Ohm’s Law Plot to Optimize your Separation can bring many benefits and is essential for good CE Methods.
- Select the optimal Voltage Setting for your Separation.
- Maximize the Efficiency of your Method.
- Learn the Upper Voltage Limits of your Method.
- Use to Validate your Capillaries and Columns in your Method.
Performing an Ohm’s Law Plot or Current/Voltage Plot is very simple. The optimal voltage is a function Capillary Diameter, Capillary Length, Background Electrolyte (BGE) Concentration, BGE Ionic Mobilities, and the Temperature of your System and Efficiency of your Cooling System.
The point at which there is a positive Deviation from Linearity of this plot is the Maximum Voltage you should use with the conditions you tested under.
To Perform and Ohm’s Law Plot:
- Fill your Capillary with a Buffer or BGE that you will use in your Method.
- Set the Instrument Temperature to the temperature in your Method.
- Set the voltage to 1-2kV.
- Activate and record the Current.
- Increase the Voltage in 1-5kV increments. Record the current once it stabilizes each time.
- Enter the Data in a spreadsheet program and perform a plot of Current V. Voltage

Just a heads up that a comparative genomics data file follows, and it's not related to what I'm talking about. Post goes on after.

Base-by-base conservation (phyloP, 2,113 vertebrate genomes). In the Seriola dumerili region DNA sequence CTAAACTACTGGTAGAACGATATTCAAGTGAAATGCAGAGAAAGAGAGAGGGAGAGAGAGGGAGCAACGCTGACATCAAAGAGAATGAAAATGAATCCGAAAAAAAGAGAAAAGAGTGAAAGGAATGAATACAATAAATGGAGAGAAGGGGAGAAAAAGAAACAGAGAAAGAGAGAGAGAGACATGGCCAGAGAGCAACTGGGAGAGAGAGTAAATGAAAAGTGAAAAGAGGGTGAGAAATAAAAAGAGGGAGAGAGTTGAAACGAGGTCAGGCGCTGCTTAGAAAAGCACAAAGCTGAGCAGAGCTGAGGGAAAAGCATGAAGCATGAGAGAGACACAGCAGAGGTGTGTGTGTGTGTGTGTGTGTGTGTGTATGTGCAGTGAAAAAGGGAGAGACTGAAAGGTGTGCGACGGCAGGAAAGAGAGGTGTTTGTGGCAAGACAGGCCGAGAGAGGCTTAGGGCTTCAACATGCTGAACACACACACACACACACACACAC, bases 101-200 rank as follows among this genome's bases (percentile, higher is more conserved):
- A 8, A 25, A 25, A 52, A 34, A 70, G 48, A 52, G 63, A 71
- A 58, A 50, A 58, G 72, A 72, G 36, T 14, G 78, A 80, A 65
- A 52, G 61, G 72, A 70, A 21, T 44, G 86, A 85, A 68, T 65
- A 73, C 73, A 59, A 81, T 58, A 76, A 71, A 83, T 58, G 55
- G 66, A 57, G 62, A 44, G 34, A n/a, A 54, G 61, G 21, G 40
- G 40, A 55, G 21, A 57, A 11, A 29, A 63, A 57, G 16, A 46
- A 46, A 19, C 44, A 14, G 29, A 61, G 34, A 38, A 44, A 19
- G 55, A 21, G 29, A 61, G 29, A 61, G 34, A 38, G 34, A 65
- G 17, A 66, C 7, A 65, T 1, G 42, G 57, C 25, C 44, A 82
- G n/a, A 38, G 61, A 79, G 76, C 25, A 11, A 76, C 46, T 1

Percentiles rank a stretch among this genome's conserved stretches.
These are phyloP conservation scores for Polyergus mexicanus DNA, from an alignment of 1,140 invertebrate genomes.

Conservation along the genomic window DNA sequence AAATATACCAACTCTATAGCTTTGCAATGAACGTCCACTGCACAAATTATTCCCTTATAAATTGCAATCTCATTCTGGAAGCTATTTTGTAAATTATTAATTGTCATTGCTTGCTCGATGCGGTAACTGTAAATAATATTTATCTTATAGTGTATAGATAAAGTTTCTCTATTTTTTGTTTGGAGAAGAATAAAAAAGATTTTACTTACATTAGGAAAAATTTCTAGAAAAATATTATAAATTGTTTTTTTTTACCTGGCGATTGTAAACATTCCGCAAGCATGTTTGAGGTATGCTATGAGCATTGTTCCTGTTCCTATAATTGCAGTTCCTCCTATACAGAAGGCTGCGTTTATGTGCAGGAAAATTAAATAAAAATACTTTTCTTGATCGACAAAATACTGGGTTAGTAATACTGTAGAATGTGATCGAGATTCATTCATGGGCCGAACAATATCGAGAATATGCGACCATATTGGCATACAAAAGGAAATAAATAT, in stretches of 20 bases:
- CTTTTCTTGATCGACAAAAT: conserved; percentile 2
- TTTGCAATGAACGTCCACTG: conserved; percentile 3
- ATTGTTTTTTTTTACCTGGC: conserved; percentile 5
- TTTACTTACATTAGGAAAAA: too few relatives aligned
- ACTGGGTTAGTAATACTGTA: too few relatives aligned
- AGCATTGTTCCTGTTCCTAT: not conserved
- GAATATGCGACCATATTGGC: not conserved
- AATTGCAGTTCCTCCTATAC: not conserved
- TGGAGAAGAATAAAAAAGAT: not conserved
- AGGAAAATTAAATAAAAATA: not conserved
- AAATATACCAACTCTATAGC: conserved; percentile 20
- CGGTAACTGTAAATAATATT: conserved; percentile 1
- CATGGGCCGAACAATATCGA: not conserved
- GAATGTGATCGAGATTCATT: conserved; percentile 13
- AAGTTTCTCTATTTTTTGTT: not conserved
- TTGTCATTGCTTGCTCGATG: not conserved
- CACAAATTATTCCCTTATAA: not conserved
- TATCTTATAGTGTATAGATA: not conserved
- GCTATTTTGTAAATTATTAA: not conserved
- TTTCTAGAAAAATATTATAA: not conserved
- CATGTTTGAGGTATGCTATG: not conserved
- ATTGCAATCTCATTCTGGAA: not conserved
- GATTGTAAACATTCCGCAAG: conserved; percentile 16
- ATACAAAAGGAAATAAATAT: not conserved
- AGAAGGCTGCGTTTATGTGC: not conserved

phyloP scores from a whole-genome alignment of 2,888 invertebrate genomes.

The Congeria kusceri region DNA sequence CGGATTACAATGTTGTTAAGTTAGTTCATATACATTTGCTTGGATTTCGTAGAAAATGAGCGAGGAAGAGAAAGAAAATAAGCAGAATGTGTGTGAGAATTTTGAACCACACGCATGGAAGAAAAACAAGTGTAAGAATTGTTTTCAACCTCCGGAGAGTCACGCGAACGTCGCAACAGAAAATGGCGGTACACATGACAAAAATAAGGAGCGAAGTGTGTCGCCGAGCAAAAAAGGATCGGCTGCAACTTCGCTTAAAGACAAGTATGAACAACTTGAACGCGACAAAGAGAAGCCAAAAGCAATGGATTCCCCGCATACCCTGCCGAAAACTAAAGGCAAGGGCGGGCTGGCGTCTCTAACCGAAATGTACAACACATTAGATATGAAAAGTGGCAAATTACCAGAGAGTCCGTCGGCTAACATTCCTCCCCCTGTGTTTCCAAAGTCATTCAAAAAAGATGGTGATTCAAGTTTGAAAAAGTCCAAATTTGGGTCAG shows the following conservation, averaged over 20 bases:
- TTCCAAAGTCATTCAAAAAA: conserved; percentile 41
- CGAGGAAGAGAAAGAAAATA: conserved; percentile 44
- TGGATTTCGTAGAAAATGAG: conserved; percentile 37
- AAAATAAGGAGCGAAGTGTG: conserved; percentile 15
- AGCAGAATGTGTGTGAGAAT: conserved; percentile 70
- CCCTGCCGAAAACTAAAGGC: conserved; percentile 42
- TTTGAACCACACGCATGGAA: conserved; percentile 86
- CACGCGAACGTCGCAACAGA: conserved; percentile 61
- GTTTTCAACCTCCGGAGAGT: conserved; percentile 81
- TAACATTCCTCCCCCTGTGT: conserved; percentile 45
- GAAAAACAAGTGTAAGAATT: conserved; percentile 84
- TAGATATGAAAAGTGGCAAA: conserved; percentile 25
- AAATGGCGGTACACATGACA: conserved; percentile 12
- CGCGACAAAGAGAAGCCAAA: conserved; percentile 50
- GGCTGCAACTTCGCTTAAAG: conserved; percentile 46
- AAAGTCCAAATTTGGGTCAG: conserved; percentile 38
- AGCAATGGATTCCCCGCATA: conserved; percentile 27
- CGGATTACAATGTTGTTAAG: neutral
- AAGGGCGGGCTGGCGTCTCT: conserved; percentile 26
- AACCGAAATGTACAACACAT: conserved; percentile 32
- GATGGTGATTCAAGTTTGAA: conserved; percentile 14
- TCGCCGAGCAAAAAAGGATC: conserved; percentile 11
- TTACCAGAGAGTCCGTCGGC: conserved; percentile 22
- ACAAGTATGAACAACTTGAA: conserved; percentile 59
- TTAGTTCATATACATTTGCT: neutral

- Use Voltage as the X-axis.
- Determine when a 5% Positive Deviation from Linearity occurs.
- This is the OPTIMAL Voltage to run at.
If you change any experimental conditions you should re-run the above Ohm’s Law Plot.
This Ohm’s Law Plot shows the difference between two different instruments with two different cooling systems. Plot A, uses an air-cooled temperature control system and Plot B, uses a liquid cooled system. Capillaries and buffers were the same. It is obvious by this graph that a liquid cooled system is more efficient and provides a greater capability. It does bring in other factors such as cost and is a little less easy to use.